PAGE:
You've heard this before, but be wary of trends.

Trends are personal style's kryptonite by definition—they're trends because everyone is wearing them. Unless of course you started the trend, in which case, kudos to you! Or, if the trend fits with the personal style you've established, then obviously go for it. When maxi skirts were everywhere in the past few years, I was pretty happy.

Don't be afraid.

Maybe this is just me, but I often love something and feel like it's so my style, but when it comes to wearing it out in public I get nervous. What if people don't like it? A rejection of your personal style is kind of a rejection of you, and that never feels good. But I try to remember that it's just fashion. No one is going to die because of your floral harem pants (ooh I think I need these). No one is thinking about your outfit nearly as much as you are. Unless of course you're Kim Kardashian.

This is a short list of what works for me, and I know you guys have your own great tips. Please share in the comments!

[Image credit: Shutterstock.com]

Related Posts

About The Author

In addition to being editor at IFB, Kristen writes for Forbes, Eat, Sleep, Denim, and her own blog, Stylenik. Previously, she served as the San Francisco editor for Racked, covering the intersection of retail, fashion, and technology. She has written about everything from human cloning to luxury shopping for publications including Wired, Gizmodo, Refinery 29, and the San Francisco Chronicle. She lives in a '70s house in '70s clothes on the Northern California coast.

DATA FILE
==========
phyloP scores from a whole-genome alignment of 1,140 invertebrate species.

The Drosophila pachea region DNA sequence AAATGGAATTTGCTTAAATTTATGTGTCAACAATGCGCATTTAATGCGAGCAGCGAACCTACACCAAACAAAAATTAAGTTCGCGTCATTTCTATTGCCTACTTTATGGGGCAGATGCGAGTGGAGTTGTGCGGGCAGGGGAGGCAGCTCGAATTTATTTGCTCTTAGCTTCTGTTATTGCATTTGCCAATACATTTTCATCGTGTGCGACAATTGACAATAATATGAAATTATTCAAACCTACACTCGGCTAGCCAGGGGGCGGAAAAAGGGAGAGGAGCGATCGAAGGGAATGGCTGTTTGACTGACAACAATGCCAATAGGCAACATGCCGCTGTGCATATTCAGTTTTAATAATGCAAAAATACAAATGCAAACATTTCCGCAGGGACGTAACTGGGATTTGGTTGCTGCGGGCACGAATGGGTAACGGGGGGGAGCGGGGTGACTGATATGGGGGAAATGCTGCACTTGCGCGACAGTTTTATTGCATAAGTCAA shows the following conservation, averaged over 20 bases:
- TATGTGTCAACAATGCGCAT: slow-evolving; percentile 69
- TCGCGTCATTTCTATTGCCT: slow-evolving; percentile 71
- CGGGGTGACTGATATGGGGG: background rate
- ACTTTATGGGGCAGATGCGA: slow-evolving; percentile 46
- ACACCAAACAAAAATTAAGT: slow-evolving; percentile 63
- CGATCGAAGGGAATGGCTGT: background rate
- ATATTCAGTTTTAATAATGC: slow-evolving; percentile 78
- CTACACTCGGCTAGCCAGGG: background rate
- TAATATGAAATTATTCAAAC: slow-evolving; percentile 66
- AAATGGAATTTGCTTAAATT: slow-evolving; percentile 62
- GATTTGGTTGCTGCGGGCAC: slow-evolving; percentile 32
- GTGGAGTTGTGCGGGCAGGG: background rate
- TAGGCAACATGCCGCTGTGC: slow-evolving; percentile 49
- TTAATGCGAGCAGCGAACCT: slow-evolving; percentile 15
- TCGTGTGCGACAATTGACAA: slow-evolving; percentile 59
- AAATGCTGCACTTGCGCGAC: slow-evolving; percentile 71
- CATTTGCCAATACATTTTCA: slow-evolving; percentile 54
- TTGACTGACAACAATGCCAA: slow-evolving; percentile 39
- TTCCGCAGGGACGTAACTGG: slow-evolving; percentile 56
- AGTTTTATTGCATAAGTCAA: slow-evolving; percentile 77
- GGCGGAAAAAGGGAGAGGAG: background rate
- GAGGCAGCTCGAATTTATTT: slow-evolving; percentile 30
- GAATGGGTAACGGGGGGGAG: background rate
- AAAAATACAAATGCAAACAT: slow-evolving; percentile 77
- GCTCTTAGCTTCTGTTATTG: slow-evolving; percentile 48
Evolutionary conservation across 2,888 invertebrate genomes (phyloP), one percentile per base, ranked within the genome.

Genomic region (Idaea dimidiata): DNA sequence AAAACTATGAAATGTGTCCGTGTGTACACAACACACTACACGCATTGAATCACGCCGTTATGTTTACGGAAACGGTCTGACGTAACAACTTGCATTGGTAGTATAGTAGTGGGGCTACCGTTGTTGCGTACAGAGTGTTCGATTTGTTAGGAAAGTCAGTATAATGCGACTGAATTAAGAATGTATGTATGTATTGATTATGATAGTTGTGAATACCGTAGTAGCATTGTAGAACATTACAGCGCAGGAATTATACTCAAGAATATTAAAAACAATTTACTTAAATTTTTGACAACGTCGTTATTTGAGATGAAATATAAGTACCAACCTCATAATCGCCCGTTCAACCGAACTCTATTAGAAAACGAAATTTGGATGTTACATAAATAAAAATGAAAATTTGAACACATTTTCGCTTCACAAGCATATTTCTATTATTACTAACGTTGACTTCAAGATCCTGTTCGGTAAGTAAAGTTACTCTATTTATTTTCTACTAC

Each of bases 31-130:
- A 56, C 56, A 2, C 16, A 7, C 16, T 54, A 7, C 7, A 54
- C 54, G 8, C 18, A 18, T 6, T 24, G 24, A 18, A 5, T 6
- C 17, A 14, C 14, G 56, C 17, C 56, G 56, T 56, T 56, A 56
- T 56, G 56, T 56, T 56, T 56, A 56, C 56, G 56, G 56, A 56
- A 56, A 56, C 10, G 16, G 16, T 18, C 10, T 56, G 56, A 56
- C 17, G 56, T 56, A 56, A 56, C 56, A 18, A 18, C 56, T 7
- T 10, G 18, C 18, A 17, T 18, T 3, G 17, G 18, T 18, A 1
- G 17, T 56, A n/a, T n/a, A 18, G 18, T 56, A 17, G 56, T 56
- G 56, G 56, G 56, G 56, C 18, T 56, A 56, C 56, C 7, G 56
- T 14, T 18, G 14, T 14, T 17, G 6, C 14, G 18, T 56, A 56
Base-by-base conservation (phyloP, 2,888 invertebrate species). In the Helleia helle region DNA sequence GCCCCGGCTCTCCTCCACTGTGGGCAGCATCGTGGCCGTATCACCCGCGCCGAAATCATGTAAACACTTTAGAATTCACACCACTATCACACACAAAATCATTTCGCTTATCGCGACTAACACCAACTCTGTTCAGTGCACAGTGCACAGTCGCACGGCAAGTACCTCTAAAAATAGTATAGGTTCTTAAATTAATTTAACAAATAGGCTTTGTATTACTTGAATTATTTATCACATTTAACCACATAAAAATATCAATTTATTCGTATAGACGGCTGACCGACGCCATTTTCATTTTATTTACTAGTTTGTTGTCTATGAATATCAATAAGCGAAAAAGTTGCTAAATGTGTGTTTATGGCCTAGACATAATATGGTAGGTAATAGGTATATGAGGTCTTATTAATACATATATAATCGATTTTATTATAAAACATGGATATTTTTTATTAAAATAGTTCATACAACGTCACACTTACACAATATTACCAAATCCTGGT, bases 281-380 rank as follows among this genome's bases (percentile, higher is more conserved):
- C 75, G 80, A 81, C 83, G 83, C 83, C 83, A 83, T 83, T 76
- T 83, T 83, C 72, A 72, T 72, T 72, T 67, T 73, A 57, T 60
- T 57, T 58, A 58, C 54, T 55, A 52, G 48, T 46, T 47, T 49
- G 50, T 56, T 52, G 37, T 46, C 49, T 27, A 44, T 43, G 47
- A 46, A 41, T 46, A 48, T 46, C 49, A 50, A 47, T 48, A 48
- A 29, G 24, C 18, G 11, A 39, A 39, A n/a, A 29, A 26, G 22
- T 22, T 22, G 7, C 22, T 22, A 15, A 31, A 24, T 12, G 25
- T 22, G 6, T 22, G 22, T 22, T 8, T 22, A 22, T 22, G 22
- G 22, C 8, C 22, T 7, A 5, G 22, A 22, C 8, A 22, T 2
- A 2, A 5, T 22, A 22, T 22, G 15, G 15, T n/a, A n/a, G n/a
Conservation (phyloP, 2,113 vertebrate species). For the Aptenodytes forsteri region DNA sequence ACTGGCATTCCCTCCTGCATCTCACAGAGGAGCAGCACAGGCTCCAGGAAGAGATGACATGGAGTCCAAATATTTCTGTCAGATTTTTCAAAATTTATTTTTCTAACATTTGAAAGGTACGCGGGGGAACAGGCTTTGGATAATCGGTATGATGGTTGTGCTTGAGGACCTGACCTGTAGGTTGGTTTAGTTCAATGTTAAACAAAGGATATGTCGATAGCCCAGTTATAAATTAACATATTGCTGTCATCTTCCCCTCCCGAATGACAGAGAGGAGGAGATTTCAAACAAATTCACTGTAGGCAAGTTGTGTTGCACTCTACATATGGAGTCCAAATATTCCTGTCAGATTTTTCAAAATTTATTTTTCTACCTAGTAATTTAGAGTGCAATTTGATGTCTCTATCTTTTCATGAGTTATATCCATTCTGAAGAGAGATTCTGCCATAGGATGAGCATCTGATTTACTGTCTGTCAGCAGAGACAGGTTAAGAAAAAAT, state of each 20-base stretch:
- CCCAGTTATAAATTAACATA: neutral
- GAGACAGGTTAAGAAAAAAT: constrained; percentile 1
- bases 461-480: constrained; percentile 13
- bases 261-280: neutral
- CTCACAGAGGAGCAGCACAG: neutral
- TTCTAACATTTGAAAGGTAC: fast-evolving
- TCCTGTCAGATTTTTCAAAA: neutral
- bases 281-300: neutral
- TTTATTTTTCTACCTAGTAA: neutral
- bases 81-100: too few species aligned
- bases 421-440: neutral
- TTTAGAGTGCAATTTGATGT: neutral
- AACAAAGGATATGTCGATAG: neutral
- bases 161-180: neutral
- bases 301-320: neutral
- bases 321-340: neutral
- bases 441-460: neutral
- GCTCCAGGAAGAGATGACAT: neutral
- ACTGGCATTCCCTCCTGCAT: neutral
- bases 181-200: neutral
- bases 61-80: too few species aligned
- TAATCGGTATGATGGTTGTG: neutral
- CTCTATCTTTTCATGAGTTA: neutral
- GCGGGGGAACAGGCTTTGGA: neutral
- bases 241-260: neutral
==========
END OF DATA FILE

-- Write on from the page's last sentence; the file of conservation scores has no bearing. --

Leave a Reply

Your email address will not be published.

21 Responses

  1. fly won

    LOVE these tips as I’m reinventing my style with my new MommyMakeover look after babes comes in February. I’ve transitioned from my eccentric pieces like sequins, bright colors, and over the top silhouettes to more tailored pieces with a concentration on statement accessories like scaves, furs, and jewelry to accent tailored basics.

  2. Accidental Icon